AutoImmune Inc. and Eli Lilly and Co. will collaborateon the development of AutoImmune's oral tolerancedrugs to treat juvenile-onset, or Type I, diabetes.
Lilly, of Indianapolis, will take over funding clinicaldevelopment of AI-401, an oral form of recombinanthuman insulin, which already has completed Phase Itrials. AutoImmune, of Lexington, Mass., will receivemilestone payments of up to $20 million and single-digitroyalties on sales, Thomas Hennessey Jr., the company'svice president, chief financial officer and treasurer, toldBioWorld.
"This is something that has taken a while to puttogether," Hennessey said. "Certainly [Lilly] is worldleader in diabetes. We've been focused on multiplesclerosis and rheumatoid arthritis. We had brought thisone along as far as we could, given the limited resourceswe could commit to it."
Schering-Plough Corp., a previous partner, ended acollaboration in August 1993 that focused onAutoImmune's product for treating rheumatoid arthritis.The product, Colloral, now is in a Phase II dosing studywith about 280 patients that is expected to be completedin mid-1995.
Timothy Wilson, a senior analyst with New York-basedHambrecht & Quist Inc., stuck by AutoImmune'stechnology when many others abandoned it. Thecompany's approach is based on the principle of oraltolerance _ the body's ability to suppress an immunereaction to foreign proteins absorbed in the gut _ todeliver naturally occurring proteins to sites ofautoimmune diseases.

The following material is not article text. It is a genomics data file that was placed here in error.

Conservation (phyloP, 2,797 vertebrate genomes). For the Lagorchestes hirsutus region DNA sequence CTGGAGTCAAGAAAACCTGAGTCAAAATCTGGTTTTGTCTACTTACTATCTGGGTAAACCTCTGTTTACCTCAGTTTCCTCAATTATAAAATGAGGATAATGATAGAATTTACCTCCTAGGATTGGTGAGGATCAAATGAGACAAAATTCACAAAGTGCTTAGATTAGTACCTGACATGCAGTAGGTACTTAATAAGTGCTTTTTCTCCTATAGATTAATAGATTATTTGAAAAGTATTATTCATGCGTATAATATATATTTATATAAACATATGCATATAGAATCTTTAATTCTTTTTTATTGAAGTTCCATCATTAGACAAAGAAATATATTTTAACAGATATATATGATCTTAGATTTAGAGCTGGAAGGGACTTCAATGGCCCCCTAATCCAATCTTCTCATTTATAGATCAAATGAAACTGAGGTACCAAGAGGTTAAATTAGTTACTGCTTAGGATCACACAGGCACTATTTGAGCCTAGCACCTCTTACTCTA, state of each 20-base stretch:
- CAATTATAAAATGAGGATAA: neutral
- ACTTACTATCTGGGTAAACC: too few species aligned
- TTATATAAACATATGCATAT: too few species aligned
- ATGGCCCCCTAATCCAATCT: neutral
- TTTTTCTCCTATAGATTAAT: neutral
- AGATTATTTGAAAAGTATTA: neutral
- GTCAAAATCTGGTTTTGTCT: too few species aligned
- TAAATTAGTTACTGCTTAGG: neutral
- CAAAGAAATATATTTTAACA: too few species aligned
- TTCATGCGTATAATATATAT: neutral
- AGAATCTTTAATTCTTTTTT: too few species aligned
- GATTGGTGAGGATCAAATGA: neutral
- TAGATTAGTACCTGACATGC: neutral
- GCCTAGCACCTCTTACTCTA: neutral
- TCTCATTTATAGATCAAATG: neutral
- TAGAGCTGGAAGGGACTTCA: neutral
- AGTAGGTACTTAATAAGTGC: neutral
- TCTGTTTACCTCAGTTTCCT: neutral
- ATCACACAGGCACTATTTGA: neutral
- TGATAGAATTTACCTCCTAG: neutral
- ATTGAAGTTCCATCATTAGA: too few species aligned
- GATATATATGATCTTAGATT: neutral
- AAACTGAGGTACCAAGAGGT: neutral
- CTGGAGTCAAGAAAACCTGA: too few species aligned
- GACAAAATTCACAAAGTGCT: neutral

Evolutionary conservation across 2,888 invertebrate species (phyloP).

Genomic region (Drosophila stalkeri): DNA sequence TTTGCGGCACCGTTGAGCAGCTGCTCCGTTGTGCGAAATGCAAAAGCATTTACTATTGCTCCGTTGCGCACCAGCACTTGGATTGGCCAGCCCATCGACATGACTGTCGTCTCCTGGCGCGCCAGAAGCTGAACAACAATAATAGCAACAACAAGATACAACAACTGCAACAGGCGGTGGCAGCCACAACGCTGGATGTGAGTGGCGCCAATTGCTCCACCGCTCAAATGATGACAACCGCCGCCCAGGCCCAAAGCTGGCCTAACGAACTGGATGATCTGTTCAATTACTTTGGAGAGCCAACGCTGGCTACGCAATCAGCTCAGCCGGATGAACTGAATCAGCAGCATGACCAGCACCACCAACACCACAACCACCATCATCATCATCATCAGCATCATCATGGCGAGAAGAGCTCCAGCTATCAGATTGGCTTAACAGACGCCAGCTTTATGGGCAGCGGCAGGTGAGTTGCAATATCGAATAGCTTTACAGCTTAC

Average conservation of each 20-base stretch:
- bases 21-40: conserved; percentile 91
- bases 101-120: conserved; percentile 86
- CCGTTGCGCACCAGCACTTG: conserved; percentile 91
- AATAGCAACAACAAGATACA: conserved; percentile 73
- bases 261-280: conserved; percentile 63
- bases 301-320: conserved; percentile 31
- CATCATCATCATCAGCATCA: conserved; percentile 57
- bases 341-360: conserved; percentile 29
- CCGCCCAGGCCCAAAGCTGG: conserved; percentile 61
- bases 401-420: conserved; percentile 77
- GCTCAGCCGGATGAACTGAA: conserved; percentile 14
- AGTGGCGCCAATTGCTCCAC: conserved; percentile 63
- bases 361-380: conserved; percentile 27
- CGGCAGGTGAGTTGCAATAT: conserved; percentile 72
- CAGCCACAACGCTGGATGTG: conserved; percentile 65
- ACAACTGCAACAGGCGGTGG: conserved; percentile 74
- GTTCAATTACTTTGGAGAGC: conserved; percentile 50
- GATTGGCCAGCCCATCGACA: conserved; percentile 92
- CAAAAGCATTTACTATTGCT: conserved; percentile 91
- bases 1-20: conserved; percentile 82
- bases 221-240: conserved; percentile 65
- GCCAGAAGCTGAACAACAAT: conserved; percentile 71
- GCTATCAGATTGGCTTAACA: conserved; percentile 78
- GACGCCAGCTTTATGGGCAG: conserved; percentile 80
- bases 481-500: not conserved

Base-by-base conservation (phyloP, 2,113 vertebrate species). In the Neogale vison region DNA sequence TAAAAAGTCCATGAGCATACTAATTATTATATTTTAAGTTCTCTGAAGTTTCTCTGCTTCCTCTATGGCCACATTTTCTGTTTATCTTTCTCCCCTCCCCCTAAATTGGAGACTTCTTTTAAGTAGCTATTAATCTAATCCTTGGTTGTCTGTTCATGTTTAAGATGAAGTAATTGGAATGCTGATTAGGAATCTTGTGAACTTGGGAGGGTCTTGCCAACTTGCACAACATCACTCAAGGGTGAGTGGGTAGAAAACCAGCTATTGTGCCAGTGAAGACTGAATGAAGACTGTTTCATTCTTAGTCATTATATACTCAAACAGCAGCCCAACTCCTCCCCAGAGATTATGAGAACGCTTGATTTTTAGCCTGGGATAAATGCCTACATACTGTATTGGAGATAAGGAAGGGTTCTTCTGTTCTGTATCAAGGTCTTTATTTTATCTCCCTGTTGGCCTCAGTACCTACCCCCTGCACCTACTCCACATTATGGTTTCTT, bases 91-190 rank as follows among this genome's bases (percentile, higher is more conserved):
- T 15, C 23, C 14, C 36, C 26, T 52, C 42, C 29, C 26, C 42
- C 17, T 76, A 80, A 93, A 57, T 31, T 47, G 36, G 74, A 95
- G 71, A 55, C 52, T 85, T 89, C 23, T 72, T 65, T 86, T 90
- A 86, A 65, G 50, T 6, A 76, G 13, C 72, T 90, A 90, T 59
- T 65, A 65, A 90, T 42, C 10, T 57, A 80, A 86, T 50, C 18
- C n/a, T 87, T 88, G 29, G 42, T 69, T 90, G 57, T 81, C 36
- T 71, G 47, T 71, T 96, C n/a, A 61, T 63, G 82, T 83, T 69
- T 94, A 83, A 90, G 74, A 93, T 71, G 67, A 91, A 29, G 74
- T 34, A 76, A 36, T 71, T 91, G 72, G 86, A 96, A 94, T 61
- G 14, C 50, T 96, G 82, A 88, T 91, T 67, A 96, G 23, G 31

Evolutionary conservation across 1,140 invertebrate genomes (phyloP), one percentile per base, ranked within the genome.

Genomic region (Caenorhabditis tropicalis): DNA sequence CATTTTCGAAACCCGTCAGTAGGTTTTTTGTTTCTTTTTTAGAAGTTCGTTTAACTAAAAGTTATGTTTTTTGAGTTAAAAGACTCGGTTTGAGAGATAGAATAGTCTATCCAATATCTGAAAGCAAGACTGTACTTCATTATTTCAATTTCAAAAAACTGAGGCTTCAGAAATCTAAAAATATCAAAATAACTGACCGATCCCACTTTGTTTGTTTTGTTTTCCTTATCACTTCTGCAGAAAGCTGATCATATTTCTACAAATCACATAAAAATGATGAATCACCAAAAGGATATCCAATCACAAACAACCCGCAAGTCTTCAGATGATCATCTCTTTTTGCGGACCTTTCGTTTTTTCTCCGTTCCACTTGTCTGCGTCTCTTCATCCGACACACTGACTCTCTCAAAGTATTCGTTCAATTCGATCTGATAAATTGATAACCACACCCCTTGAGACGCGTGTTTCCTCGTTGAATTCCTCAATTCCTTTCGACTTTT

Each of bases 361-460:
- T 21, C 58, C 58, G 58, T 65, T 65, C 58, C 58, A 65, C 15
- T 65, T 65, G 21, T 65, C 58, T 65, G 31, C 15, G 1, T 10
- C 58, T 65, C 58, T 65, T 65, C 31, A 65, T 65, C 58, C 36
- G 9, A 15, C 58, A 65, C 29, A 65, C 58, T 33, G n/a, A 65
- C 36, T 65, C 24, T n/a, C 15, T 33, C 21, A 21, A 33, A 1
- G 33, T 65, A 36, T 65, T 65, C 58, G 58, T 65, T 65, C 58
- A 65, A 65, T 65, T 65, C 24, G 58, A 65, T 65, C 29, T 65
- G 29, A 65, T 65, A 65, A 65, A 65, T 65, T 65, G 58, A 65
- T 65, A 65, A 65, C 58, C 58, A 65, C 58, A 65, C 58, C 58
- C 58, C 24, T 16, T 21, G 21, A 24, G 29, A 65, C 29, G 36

"AutoImmune has had a rough time of it stockwise sinceSchering-Plough left them," Wilson told BioWorld. "Alot of people thought that said something bad about thescience.
"People have not felt that comfortable about thetechnology," Wilson said. "They said it seemed too goodto be true, but it's not. There are a number of [human]studies which point to the fact that this has a realbiological effect in man. It's surprising, but it's there."
Wilson said two keys to the deal, from AutoImmune'sperspective, are that it "revalidates oral tolerance in theeyes of Wall Street and testifies to the strength ofAutoImmune's patent position." Plus, he said, it saves thecompany $20 million to $30 million in developmentcosts.
Lilly and AutoImmune already are involved in a separatediabetes study that is being co-sponsored by the NationalInstitutes of Health, the Juvenile Diabetes Foundation andthe American Diabetes Association. Lilly owns therecombinant insulin.
Hennessey said the companies jointly will develop aPhase II protocol for a study of AI-401.
"Oral tolerance technology is a particularly innovativeapproach to inhibit autoimmune-mediated diabetes thatpotentially offers the advantages of oral administrationand a high degree of safety," Richard DiMarchi, vicepresident of endocrine research and clinical investigationsat Lilly, said in a news release. "There is emergingevidence that auto-immune-mediated diabetes includesmore than the traditionally accepted juvenile-onsetdiabetes."
Lilly gets worldwide rights to manufacture and marketAI-401, as well as future generations of oral toleranceproducts for auto-immune mediated diabetes. Lilly alsohas the right to back out of the agreement at any time. Inthat case all rights would return to AutoImmune.
AutoImmune's product that's furthest along in the clinicis Myloral, a myelin formulation made from bovinebrains, for treatment of multiple sclerosis. More than 450of an expected 500 patients have been enrolled.Hennessey said the final patients are expected to beenrolled in the first quarter of 1995, and the trial shouldend two years later.
The Colloral product comes from chicken-bone collagen.That Phase II trial involves four dosing groups andplacebo. AutoImmune expects to have data from thePhase II trial of its uveitis product in the third quarter of1995.
AutoImmune stock (NASDAQ:AIMM) gained 13 percenton the news Friday. It was up 69 cents to close at $5.94 intrading of 820,000 shares. Lilly (NYSE:LLY) closed at$61.75, down 50 cents. n
-- Jim Shrine
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